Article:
The minor defendants in error claim that they have property rights in State and local school funds, of which they would be deprived, without due process of law, by the enforcement of the ordinance. And their father claims that his property rights would also be divested, without due course of law, he being a property owner and payer of school taxes in the New Braunfels independent school district. Connecticut has a common school system, and when a school committee in that State exercised the authority conferred by statute to require every child to be vaccinated before being permitted to attend school, the requirement was resisted upon the ground that it deprived a child of scholastic age, who refused to be vaccinated, of his rights without due process of law. In holding the child bound to submit to vaccination, as a condition of attending the schools, it was said: "The duty of providing for the education of the children within its limits, through the support and maintenance of public schools, has always been regarded in this State in the light of a governmental duty resting upon the sovereign State. It is a duty not imposed by constitutional provision, but has always been assumed by the State; not only because the education of youth is a matter of great public utility, but also, and chiefly, because it is one of great public necessity for the protection and welfare of the State itself. In the performance of this duty, the State maintains and supports, at great expense, and with an ever watchful solicitude, public schools throughout its territory, and secures to its youth the privilege of attendance therein. This is a privilege or advantage, rather than a right, in the strict technical sense of the term. This privilege is granted, *Page 308 and is to be enjoyed, upon such terms and under such reasonable conditions and restrictions as the law-making power, within constitutional limits, may see fit to impose; and, within those limits, the question, what terms, conditions, and restrictions will best subserve the end sought in the establishment and maintenance of public schools, is a question solely for the Legislature, and not for the courts. The statute in question authorizes the committee to impose vaccination as one of those conditions. It does not authorize or compel compulsory vaccination. It simply requires vaccination as one of the conditions of the privilege of attending the public school. Its object is to promote the usefulness and efficiency of the schools by caring for the health of the scholars. . . . The statute is essentially a police regulation, — as much so as would be one giving the power to exclude temporarily scholars afflicted with infectious or contagious diseases, or coming from homes or districts where such diseases were prevalent. . . . It may operate to exclude his son from school, but, if so, it will be because of his failure to comply with what the Legislature regards, wisely or unwisely, as a reasonable requirement, enacted in good faith to promote the public welfare. Nor, in any proper sense, can the statute be said to deprive the plaintiff of any right, without due process of law, or to deny to him the equal protection of the law." Bissell v. Davison, 65 Conn. 183, 29 L.R.A., 253, 254. That portion of the quoted language dealing with the duty of the State and the benefits extended in the performance of that duty seems just as applicable to Texas as to Connecticut, and the duty is enjoined on Texas, both by the Constitution and by statute.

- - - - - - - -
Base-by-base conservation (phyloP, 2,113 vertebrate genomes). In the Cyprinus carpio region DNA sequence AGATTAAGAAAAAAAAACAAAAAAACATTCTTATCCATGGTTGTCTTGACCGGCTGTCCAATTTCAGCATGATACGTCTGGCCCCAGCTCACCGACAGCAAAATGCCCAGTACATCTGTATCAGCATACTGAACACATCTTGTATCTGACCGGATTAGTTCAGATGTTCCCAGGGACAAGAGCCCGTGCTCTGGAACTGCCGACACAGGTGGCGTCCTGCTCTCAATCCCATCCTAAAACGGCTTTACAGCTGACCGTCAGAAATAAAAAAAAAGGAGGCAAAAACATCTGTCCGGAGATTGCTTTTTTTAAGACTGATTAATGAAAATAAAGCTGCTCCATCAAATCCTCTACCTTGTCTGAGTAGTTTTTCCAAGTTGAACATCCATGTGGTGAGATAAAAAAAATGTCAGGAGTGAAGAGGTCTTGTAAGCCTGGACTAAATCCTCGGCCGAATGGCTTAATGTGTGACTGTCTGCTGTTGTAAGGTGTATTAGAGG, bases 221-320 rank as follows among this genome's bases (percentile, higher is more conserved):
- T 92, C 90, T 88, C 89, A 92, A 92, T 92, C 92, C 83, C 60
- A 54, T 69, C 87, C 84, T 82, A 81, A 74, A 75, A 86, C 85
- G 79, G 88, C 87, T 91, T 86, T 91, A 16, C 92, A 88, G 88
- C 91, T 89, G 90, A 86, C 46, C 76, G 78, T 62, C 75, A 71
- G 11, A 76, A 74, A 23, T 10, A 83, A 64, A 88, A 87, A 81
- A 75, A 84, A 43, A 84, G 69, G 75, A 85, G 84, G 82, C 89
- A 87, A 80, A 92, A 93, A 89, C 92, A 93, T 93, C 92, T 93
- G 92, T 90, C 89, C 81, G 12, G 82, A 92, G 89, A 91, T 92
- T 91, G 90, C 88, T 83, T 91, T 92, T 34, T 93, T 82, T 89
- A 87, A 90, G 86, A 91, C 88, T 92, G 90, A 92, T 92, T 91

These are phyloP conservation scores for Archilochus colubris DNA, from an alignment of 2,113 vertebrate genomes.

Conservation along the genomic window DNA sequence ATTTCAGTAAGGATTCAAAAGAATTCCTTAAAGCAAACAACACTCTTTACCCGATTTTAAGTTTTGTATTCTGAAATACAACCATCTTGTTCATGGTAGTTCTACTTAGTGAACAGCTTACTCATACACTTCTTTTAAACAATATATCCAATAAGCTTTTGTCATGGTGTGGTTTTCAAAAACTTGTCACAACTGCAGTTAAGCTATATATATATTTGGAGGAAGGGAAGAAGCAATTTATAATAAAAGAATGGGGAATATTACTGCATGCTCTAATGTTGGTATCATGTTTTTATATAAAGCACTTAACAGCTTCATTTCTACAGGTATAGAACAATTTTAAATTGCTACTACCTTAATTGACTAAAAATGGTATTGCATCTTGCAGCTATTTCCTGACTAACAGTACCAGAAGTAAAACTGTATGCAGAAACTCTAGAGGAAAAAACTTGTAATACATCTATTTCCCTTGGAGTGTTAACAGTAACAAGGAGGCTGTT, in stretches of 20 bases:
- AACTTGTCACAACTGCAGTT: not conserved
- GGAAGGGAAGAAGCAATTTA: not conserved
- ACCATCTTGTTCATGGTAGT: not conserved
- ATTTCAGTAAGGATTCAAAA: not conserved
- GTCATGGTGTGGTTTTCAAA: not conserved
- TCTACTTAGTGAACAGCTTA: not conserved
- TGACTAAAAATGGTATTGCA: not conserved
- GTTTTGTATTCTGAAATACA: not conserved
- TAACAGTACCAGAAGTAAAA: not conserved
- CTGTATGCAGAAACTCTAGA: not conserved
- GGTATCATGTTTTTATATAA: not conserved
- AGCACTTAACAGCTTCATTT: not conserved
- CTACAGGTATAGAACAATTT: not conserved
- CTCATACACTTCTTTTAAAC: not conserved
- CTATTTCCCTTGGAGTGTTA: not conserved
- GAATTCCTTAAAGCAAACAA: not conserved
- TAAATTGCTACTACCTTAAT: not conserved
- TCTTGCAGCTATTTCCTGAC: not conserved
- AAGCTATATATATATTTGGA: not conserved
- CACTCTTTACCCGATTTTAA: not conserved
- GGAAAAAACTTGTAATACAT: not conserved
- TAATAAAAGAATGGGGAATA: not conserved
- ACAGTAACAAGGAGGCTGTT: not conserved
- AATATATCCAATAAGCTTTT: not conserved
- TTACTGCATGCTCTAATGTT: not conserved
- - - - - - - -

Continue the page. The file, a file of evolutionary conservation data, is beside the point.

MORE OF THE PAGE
However, if defendants in error, or any of them had a right with respect to the children's school attendance, which could properly be considered a property right, the same was held subject to a valid exercise of the police power of the State. McSween v. Board of School Trustees, 129 S.W. 208. Halsell v. Ferguson, 202 S.W. 321. "For it is settled that neither the `contract' clause nor the `due process' clause has the effect of overriding the power of the State to establish all regulations that are reasonably necessary to secure the health, safety, good order, comfort or general welfare of the community; that this power can never be abdicated nor bargained away and is inalienable even by express grant, and that all contract and property rights are held subject to its fair exercise." Atlantic C.L.R. Co. v. Goldsboro, 232 U.S. 549.